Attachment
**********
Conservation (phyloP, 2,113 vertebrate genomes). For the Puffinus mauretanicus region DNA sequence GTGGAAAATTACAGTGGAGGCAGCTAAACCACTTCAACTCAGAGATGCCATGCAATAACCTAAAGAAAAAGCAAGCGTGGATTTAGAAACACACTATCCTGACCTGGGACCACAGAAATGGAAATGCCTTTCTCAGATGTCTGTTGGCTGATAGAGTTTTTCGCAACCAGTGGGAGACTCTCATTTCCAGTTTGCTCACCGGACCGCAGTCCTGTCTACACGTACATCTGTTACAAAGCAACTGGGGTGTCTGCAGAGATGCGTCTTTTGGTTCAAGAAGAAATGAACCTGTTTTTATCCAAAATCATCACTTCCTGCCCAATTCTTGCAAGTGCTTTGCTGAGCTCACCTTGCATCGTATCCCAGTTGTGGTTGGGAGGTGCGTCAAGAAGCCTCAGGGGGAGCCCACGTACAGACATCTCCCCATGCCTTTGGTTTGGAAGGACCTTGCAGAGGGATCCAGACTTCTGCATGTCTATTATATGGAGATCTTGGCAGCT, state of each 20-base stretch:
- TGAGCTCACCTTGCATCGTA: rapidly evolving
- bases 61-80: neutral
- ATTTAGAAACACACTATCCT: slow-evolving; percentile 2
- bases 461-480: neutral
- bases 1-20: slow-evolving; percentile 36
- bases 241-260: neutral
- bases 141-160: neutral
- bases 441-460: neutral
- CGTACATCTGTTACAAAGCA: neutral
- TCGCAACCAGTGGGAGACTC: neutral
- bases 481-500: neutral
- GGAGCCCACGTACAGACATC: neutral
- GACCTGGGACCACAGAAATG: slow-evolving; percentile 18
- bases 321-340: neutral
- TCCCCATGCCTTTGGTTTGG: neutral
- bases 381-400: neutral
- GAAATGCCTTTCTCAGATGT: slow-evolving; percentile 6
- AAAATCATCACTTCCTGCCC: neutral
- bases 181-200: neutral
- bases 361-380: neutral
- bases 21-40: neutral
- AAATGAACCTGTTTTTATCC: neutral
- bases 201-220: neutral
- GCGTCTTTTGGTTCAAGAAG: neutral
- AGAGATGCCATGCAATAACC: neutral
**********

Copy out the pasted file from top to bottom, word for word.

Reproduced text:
Conservation (phyloP, 2,113 vertebrate genomes). For the Puffinus mauretanicus region DNA sequence GTGGAAAATTACAGTGGAGGCAGCTAAACCACTTCAACTCAGAGATGCCATGCAATAACCTAAAGAAAAAGCAAGCGTGGATTTAGAAACACACTATCCTGACCTGGGACCACAGAAATGGAAATGCCTTTCTCAGATGTCTGTTGGCTGATAGAGTTTTTCGCAACCAGTGGGAGACTCTCATTTCCAGTTTGCTCACCGGACCGCAGTCCTGTCTACACGTACATCTGTTACAAAGCAACTGGGGTGTCTGCAGAGATGCGTCTTTTGGTTCAAGAAGAAATGAACCTGTTTTTATCCAAAATCATCACTTCCTGCCCAATTCTTGCAAGTGCTTTGCTGAGCTCACCTTGCATCGTATCCCAGTTGTGGTTGGGAGGTGCGTCAAGAAGCCTCAGGGGGAGCCCACGTACAGACATCTCCCCATGCCTTTGGTTTGGAAGGACCTTGCAGAGGGATCCAGACTTCTGCATGTCTATTATATGGAGATCTTGGCAGCT, state of each 20-base stretch:
- TGAGCTCACCTTGCATCGTA: rapidly evolving
- bases 61-80: neutral
- ATTTAGAAACACACTATCCT: slow-evolving; percentile 2
- bases 461-480: neutral
- bases 1-20: slow-evolving; percentile 36
- bases 241-260: neutral
- bases 141-160: neutral
- bases 441-460: neutral
- CGTACATCTGTTACAAAGCA: neutral
- TCGCAACCAGTGGGAGACTC: neutral
- bases 481-500: neutral
- GGAGCCCACGTACAGACATC: neutral
- GACCTGGGACCACAGAAATG: slow-evolving; percentile 18
- bases 321-340: neutral
- TCCCCATGCCTTTGGTTTGG: neutral
- bases 381-400: neutral
- GAAATGCCTTTCTCAGATGT: slow-evolving; percentile 6
- AAAATCATCACTTCCTGCCC: neutral
- bases 181-200: neutral
- bases 361-380: neutral
- bases 21-40: neutral
- AAATGAACCTGTTTTTATCC: neutral
- bases 201-220: neutral
- GCGTCTTTTGGTTCAAGAAG: neutral
- AGAGATGCCATGCAATAACC: neutral